As I gear up to head back out onto the ocean, hoping for another strong lobster season, I’m reminded just how much these waters have changed.

Over the years, I’ve witnessed the impacts changes in our climate have brought to our fisheries — differing molt cycles, lobster migration into deeper, cooler waters and the effects that warming waters have had on shrimp and other species. We’ve all experienced the increased severity of weather events and heard the warnings about an increasingly acidic ocean.

Now we’re also hearing the clamor of those who seek to use ocean space for their industries, including renewable energy production, offshore aquaculture and others. Many of these new users require leases that restrict access for traditional ocean users.

With all of this happening simultaneously, it’s become more important than ever to find a balance between existing and new uses while also protecting everything that our ocean has to offer for future generations.

As more and more people — from recreational fishermen to major businesses — put demands on our ocean and coastal areas, it’s clear that it will require us to make many tough decisions. That’s why I’ve supported the regional ocean planning process as prescribed by the National Ocean Policy.

The process brought together representatives from across six New England states, six federally recognized tribes, nine federal agencies and the New England Fishery Management Council to produce a plan that provides a data portal of information about the region’s ocean and better coordinates and improves ocean management at all levels of government. Last month, this group — the Northeast Regional Planning Body — became the first in the nation to release a draft of its regional ocean plan (


I think back to when I served on the Maine Ocean Acidification Commission. At that time, it became clear to me just how much information is still needed to answer all the questions that come with complex ocean issues.

By gathering that needed information and data, we will be able to chart a course to help our coastal communities decide whether to gear up for the economic growth of new ocean uses such as renewable energy or aquaculture, expand efforts toward climate mitigation and remediation or try to retain the qualities and spatial freedom of our wild-caught fisheries. Now, through this plan, we have so much more of that information all in one place.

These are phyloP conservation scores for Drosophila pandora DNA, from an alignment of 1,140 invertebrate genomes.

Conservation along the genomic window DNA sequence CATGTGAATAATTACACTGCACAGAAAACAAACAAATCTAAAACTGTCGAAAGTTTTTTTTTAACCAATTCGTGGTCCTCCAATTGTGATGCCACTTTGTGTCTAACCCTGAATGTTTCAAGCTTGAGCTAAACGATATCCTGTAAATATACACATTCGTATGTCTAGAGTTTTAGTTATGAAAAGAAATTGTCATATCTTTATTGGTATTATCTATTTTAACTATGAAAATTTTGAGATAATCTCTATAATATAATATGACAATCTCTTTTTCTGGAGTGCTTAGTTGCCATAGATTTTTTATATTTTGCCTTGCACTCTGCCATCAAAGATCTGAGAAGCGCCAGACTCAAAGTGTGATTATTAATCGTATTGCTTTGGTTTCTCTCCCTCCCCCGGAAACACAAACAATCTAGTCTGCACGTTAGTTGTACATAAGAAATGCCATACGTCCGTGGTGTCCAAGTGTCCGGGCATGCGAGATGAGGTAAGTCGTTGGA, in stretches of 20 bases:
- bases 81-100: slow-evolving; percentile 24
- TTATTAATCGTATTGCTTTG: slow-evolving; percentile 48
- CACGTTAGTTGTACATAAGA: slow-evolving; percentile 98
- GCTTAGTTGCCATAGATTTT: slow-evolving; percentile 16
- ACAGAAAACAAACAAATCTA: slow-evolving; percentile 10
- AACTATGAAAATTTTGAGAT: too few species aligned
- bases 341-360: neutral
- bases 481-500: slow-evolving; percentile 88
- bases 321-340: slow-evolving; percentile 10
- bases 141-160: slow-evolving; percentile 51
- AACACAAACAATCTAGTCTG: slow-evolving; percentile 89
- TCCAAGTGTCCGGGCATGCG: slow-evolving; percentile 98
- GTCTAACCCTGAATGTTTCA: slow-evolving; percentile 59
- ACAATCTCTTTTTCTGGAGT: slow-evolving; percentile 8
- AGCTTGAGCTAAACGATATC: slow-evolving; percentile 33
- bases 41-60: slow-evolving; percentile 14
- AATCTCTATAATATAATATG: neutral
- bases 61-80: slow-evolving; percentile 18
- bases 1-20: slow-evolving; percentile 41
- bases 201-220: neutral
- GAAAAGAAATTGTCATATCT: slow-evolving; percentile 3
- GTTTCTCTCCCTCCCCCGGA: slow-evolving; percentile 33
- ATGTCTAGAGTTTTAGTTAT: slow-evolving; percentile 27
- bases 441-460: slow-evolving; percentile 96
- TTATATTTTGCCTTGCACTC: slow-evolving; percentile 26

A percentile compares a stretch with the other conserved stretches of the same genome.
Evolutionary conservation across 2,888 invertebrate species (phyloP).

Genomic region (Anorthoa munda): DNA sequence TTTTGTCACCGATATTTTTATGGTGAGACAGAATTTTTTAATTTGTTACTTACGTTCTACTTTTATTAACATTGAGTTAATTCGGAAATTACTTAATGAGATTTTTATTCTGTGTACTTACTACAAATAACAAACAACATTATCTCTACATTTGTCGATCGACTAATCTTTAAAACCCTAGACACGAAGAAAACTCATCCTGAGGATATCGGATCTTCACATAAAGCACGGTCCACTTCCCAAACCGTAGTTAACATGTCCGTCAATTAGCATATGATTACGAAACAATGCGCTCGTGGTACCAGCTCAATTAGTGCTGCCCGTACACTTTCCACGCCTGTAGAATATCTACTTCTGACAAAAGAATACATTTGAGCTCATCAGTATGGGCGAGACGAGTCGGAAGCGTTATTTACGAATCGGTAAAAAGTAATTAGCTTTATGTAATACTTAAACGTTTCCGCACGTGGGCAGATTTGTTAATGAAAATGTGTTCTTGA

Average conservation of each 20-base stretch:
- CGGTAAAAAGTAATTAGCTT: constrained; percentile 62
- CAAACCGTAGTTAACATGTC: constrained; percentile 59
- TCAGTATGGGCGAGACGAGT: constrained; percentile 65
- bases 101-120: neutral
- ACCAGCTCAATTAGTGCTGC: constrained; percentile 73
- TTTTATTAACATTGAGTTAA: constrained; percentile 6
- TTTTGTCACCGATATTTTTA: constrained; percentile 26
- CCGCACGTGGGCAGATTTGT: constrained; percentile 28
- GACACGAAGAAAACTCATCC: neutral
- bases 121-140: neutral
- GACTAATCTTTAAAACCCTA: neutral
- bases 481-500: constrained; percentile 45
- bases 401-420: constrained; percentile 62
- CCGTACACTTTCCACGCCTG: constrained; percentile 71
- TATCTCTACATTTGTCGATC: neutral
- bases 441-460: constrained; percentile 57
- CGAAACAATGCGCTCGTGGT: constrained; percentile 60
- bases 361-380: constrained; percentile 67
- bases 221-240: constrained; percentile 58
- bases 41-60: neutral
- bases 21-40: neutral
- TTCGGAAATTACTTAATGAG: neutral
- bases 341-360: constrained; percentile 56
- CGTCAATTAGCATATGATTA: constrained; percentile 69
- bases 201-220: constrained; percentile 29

By using the plan’s data portal, we can view much of the same information that our federal agencies are using to make decisions. But we are also able to make sure that what they are looking at is updated and accurate, and flag for them if it is not.

This draft plan offers a unique opportunity for those of us looking to be involved in the process or at least having some voice in the discussion.

I’ve been able to join the other two public comment meetings that have been held in Maine — one in Rockland and the other in Ellsworth. (The third, and final, meeting is taking place Thursday in Portland.) By attending those meetings, I was able to not only hear firsthand what’s in the plan, but also spot places where I’d recommend changes before the plan becomes final.

As I reviewed it, I realized that the Northeast Regional Planning Body still needs to develop more specific mechanisms and timelines to ensure that all of us who rely on the ocean can maintain a meaningful seat at the table once the plan is implemented. That can be through advisory boards, regularly scheduled meetings around the region or online commenting. But no matter what the mechanism, those of us who derive our livelihood from the ocean want to know how we can stay involved even after the plan is final.


I encourage everyone — from my fellow lobster fishermen to those working for Portland’s maritime industries — to take some time to review the plan and provide input so that it reflects what Maine wants and needs. Over the next month, you can share your thoughts and recommendations using the online comment form at, or by sending an email to

Or you can join me in attending the Portland public comment meeting at 5:30 p.m. Thursday at the University of Southern Maine Glickman Library, 314 Forest Ave.

The ocean is our workplace and our cultural heritage. It economically sustains us and our extended communities now as it has for centuries, and now is the time to use our voices to shape a plan that works for future generations.

Richard Nelson of Friendship has been a commercial fisherman for over 30 years. He is a member of the Maine Lobstermen’s Association, the New England Ocean Action Network and the Maine Regional Planning Body Advisory Group.

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